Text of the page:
• G11C13/0011RRAM elements whose operation depends upon chemical change comprising conductive bridging RAM [CBRAM] or programming metallization cells [PMCs]
    • GPHYSICS
    • G11INFORMATION STORAGE
    • G11CSTATIC STORES
    • G11C13/00Digital stores characterised by the use of storage elements not covered by groups G11C11/00, G11C23/00 - G11C25/00
    • G11C13/0002Digital stores characterised by the use of storage elements not covered by groups G11C11/00, G11C23/00 - G11C25/00 using resistive RAM [RRAM] elements
    • G11C13/0021Auxiliary circuits
    • G11C13/003Cell access
    • GPHYSICS
    • G11INFORMATION STORAGE
    • G11CSTATIC STORES
    • G11C13/00Digital stores characterised by the use of storage elements not covered by groups G11C11/00, G11C23/00 - G11C25/00
    • G11C13/0002Digital stores characterised by the use of storage elements not covered by groups G11C11/00, G11C23/00 - G11C25/00 using resistive RAM [RRAM] elements
    • G11C13/0021Auxiliary circuits
    • G11C13/004Reading or sensing circuits or methods
    • GPHYSICS
    • G11INFORMATION STORAGE
    • G11CSTATIC STORES
    • G11C13/00Digital stores characterised by the use of storage elements not covered by groups G11C11/00, G11C23/00 - G11C25/00
    • G11C13/0002Digital stores characterised by the use of storage elements not covered by groups G11C11/00, G11C23/00 - G11C25/00 using resistive RAM [RRAM] elements
    • G11C13/0021Auxiliary circuits
    • G11C13/0069Writing or programming circuits or methods
    • HELECTRICITY
    • H01BASIC ELECTRIC ELEMENTS
    • H01LSEMICONDUCTOR DEVICES; ELECTRIC SOLID STATE DEVICES NOT OTHERWISE PROVIDED FOR
    • H01L29/00Semiconductor devices adapted for rectifying, amplifying, oscillating or switching, or capacitors or resistors with at least one potential-jump barrier or surface barrier, e.g. PN junction depletion layer or carrier concentration layer; Details of semiconductor bodies or of electrodes thereof; Multistep manufacturing processes therefor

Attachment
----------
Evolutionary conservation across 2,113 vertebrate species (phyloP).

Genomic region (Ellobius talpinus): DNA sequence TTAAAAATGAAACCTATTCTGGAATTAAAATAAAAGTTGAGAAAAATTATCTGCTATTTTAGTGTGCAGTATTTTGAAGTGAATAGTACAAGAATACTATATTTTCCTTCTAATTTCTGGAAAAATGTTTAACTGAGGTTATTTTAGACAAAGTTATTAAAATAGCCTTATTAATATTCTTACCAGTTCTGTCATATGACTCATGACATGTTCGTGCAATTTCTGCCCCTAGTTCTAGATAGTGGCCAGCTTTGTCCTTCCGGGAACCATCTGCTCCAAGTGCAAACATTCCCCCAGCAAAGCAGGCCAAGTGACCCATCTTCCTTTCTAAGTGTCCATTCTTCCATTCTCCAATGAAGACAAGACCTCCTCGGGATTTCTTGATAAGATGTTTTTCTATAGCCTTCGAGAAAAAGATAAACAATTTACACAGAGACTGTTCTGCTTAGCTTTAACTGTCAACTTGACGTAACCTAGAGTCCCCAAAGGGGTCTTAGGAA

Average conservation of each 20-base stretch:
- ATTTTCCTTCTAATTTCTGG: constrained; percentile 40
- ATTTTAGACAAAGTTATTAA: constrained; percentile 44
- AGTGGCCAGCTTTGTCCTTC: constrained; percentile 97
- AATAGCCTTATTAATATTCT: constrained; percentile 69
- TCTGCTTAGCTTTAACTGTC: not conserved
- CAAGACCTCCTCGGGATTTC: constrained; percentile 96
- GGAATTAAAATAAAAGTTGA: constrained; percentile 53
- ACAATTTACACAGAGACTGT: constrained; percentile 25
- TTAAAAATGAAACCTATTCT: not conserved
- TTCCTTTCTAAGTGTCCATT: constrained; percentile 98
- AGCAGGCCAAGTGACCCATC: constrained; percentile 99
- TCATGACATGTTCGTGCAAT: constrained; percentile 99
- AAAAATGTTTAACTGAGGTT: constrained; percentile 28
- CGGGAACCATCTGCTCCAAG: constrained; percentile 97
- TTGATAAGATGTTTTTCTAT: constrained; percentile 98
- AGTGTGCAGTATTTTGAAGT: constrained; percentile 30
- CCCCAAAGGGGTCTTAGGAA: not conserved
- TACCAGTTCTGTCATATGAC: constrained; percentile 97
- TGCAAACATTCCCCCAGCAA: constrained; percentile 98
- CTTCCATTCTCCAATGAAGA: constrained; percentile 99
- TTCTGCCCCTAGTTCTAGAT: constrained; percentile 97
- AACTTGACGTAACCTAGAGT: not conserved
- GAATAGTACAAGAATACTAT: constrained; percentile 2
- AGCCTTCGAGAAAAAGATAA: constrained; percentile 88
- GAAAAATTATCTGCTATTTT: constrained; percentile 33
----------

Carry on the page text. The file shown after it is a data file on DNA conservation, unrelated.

• H01L29/66Types of semiconductor device ; Multistep manufacturing processes therefor
    • H01L29/86Types of semiconductor device ; Multistep manufacturing processes therefor controllable only by variation of the electric current supplied, or only the electric potential applied, to one or more of the electrodes carrying the current to be rectified, amplified, oscillated or switched
    • H01L29/861Diodes
    • H01L29/88Tunnel-effect diodes
    • HELECTRICITY
    • H01BASIC ELECTRIC ELEMENTS
    • H01LSEMICONDUCTOR DEVICES; ELECTRIC SOLID STATE DEVICES NOT OTHERWISE PROVIDED FOR
    • H01L45/00Solid state devices adapted for rectifying, amplifying, oscillating or switching without a potential-jump barrier or surface barrier, e.g. dielectric triodes; Ovshinsky-effect devices; Processes or apparatus peculiar to the manufacture or treatment thereof or of parts thereof
    • H01L45/04Bistable or multistable switching devices, e.g. for resistance switching non-volatile memory
    • H01L45/16Manufacturing
    • GPHYSICS
    • G11INFORMATION STORAGE
    • G11CSTATIC STORES
    • G11C13/00Digital stores characterised by the use of storage elements not covered by groups G11C11/00, G11C23/00 - G11C25/00
    • G11C13/0002Digital stores characterised by the use of storage elements not covered by groups G11C11/00, G11C23/00 - G11C25/00 using resistive RAM [RRAM] elements
    • G11C13/0021Auxiliary circuits